Haim on 13, Sept 2012 7:05 AM, posted - as is only to be expected from him - several sneering citations and references to violence between communities, in response to Gary Tupper's argument that "folks of different persuasion can often come together where their interests coincide". (Haim's complete post appears for reference below my signature).
Haim's critique (and all the pseudo-references he provides to the existence of violence between communities) may be safely ignored (and, indeed, deserves to be ENTIRELY ignored) in the face of overwhelming evidence from countries around the world that 'multiculturalism' [meaning specifically, "communities containing different cultures" - Wikipedia, main entry on "Multiculturalism" - http://en.wikipedia.org/wiki/Multiculturalism] actually exists in almost every country - and, in practically all countries (worldwide) is actually growing as people from different cultures learn how to live together in communities. This is not to deny that grave difficulties often surface, sometimes these difficulties turn into huge communal violence, on occasion even genocidal violence between communities has been seen - and it is these difficulties that Haim consistently points to as evidence for his joyous claim that "multiculturalism has failed!".
I put the following to Haim: I accept that the attempts to mingle cultures is always difficult, and that it often leads to violence between people of different cultures. Given that we accept this, can you, Haim, point to a single 'monocultural community' in the world that is growing and is successful? I can give you the examples of innumerable multicultural communities worldwide that are in fact growing - I shall not claim that they are 'successful examples of multiculturalism'; but I do claim that they cannot be destroyed despite all attempts to do so.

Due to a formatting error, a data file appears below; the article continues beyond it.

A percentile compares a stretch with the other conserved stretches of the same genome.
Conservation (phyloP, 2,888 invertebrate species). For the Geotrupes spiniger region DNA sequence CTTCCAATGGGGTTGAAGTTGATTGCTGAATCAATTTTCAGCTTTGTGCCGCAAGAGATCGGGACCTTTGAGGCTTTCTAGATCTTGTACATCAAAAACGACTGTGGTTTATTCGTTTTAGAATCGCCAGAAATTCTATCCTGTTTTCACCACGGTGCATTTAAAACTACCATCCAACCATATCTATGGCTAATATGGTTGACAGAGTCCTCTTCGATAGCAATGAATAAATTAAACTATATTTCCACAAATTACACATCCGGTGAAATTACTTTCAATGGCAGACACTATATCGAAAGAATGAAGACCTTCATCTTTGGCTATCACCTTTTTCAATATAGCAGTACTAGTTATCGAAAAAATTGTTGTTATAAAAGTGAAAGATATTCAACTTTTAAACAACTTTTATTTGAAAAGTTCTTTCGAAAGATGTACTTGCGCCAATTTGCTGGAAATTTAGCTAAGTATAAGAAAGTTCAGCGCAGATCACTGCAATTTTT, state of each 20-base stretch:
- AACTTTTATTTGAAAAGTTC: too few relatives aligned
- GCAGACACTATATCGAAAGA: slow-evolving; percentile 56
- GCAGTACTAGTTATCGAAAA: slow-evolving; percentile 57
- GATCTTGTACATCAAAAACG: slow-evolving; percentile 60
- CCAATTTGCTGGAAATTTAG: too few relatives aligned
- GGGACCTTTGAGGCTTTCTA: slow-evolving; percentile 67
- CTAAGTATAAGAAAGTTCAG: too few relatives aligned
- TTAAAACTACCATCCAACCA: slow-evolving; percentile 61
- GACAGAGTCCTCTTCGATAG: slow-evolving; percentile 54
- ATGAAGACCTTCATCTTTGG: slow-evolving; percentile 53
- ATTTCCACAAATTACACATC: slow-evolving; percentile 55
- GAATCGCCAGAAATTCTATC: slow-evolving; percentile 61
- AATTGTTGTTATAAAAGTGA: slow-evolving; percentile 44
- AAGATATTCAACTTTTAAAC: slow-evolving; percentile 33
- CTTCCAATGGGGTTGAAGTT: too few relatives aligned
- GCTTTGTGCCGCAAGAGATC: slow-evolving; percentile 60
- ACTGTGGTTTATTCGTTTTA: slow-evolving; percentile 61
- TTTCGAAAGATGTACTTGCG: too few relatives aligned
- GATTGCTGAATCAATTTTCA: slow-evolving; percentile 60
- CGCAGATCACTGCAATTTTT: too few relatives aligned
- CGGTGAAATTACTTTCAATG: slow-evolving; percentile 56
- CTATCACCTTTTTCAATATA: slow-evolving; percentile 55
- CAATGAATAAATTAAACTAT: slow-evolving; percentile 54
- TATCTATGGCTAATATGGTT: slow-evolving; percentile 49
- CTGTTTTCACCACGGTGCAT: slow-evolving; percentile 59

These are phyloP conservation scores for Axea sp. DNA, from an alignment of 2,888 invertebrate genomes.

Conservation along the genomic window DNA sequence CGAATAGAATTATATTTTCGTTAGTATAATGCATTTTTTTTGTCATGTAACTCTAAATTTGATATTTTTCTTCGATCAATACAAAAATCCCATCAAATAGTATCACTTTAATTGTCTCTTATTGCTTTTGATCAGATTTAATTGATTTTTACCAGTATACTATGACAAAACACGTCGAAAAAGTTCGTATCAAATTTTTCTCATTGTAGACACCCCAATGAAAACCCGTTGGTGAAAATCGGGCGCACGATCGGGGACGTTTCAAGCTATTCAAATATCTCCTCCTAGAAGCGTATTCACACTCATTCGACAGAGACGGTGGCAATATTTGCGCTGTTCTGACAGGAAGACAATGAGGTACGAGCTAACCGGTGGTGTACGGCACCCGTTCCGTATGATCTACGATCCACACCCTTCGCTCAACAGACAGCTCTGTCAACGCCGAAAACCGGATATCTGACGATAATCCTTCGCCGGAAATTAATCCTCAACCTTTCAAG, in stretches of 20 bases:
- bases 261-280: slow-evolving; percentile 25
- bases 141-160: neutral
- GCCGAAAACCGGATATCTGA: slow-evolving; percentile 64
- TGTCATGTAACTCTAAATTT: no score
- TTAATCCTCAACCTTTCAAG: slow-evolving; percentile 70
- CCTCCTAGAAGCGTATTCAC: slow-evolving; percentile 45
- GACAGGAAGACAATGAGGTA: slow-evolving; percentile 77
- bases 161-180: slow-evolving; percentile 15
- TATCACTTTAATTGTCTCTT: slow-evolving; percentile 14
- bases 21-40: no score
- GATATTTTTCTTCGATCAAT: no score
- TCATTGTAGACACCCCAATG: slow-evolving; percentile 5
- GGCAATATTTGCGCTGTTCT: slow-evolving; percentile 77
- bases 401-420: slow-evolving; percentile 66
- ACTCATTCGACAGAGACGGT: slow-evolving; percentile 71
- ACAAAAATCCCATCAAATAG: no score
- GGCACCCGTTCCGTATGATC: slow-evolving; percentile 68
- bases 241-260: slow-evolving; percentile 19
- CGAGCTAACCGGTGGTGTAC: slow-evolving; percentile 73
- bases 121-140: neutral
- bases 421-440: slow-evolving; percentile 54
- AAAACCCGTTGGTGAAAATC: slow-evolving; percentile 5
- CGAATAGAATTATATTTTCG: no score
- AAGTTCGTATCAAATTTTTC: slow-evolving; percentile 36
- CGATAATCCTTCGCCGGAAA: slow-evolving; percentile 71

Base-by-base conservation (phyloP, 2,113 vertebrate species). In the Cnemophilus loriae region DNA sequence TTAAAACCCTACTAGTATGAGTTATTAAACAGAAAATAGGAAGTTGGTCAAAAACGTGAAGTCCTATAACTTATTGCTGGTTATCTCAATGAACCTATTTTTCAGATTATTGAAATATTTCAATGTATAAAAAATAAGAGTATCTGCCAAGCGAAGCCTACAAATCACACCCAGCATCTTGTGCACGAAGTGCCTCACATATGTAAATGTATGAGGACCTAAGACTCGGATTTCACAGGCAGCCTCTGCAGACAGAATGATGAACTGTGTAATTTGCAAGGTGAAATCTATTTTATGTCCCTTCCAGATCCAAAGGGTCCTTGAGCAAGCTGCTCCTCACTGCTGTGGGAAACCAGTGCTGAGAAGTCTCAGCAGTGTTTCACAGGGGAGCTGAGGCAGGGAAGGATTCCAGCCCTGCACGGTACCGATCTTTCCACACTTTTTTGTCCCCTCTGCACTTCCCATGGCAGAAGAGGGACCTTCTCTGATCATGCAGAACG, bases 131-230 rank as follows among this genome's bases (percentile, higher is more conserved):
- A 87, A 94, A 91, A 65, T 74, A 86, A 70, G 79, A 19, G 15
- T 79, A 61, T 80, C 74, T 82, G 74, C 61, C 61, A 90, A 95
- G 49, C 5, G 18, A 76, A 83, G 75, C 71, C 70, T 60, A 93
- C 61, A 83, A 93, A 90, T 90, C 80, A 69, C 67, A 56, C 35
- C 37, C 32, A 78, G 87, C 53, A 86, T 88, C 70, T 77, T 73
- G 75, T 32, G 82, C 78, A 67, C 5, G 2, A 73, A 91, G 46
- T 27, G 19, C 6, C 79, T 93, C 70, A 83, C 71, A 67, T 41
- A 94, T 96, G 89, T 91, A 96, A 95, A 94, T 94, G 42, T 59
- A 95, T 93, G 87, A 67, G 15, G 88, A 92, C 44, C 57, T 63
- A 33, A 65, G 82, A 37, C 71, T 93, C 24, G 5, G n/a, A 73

I point to, once again, Haim's citation of articles in the New York Times showing the recent difficulties we had in India between Indians of different cultures at various urban centres (Delhi; Mumbai; Bangalore; etc): for example some fifteen thousand (or even more) people from the North-East living and working in and around Bangalore fled, panic stricken, from Bangalore and surrounding areas back to their homes in the North-eastern regions of India - because of fears brought on by some vicious SMS and email messages some of them received promising severe communal violence against them. Haim had pointed to these reports with much sneering at the idea of 'multiculturalism'.
I find it 'remarkable' (to put it very mildly) that Haim has not now pointed to the latest evidence showing that most of those who fled have been returning to their places of work around Bangalore, at least partially reassured of their safety. Is this something that Haim expects his readers to know by magic, whom he had earlier misled with reference to the communal violence that surfaced? The fact that Haim has not on his own acknowledged this fact, of return of North-Eastern Indians back to their places of work after their panic-stricken flight, seems to indicate that Haim is extremely dishonest in the societal critiques that he raises so very stridently. I therefore advise Haim's readers to be aware that they may often be consuming poison - they should take this to be the 'Warning Label'.
I once again CHALLENGE Haim to show me one example of a 'monocultural community' that is actually growing and successful - anywhere in the world.